Calling the fallen: French veteran mobilisation of the war dead on Armistice Day 1919-2009

Sally Carlton

Research output: ThesisDoctoral Thesis

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Abstract

Unbreakable links exist between war survivors, war victims and war remembrance which render it almost impossible for veterans to avoid mention of their lost comrades when reflecting on their war experience. However, the annual commemoration of 11 novembre, commemorating the Armistice of 11 November 1918 which ended World War One, provides French veterans with an especially powerful opportunity to 'mobilise' their fallen comrades. Two specific issues prompt ex-combatants to mobilise the fallen on Armistice Day. Firstly, in drawing on the dead, veterans intentionally encourage remembrance of the war experience. Secondly, they use Armistice Day commemoration to not only contemplate their past life under arms, but also to recognise and promote lessons for the present and future. Evoking the dead adds emotional and historic depth to these aspirations and admonitions. There are two methods by which veterans mobilise the fallen: the enactment of rituals designed to facilitate communion between the living and the dead and the use of certain spaces associated with war and wartime death. Through these means, veterans are able to call upon their fallen comrades to add potency to their visions of post-war life. The three primary 'lessons' of war promoted by the veterans are values, unity and peace. This thesis considers each of these methods and motivations. The striking observation of this thesis is the regularity and predictability of veteran discourse in relation to Armistice Day and the fallen. While the persistence of a certain mode of discourse is perhaps not unexpected given the highly stylised and repetitive nature of commemoration, the inflexibility of veteran discourse is still surprising given that the thesis considers discourse published by the press of different veteran associations at both the national and regional levels, and by different generations of fire. This study explains the invariance of discourse through the notion of 'layers' of memory.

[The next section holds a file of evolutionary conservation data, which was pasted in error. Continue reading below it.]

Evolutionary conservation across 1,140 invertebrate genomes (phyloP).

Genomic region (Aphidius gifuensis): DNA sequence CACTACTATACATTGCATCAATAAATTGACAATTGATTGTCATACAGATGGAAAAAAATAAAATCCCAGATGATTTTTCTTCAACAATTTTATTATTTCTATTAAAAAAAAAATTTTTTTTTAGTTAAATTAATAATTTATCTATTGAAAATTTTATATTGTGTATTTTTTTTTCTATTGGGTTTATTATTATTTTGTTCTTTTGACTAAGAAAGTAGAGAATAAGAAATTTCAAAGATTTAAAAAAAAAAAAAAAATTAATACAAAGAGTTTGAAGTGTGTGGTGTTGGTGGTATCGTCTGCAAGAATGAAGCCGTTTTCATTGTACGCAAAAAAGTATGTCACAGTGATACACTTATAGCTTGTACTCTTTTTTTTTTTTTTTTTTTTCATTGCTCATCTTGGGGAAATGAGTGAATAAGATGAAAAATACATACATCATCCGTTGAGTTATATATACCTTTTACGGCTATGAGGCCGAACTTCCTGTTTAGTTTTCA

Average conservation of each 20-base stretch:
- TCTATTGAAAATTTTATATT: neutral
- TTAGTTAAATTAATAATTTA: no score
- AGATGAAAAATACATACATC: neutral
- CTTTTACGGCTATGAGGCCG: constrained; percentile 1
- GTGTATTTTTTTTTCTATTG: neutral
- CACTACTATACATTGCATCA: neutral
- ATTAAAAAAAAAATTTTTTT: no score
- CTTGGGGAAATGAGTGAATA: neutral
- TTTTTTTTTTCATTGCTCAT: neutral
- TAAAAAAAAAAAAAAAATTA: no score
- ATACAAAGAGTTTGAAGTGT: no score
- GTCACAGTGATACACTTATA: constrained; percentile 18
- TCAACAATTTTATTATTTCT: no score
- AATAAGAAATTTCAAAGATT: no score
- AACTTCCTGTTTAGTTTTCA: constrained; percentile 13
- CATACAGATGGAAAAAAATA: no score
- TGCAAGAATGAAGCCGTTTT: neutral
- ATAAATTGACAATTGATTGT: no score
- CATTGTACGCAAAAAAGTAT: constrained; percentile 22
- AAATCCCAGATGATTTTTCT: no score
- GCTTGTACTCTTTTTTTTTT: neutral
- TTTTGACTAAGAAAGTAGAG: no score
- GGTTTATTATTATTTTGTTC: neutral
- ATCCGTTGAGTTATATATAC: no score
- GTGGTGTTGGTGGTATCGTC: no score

Original languageEnglish
QualificationDoctor of Philosophy
Publication statusUnpublished - 2011

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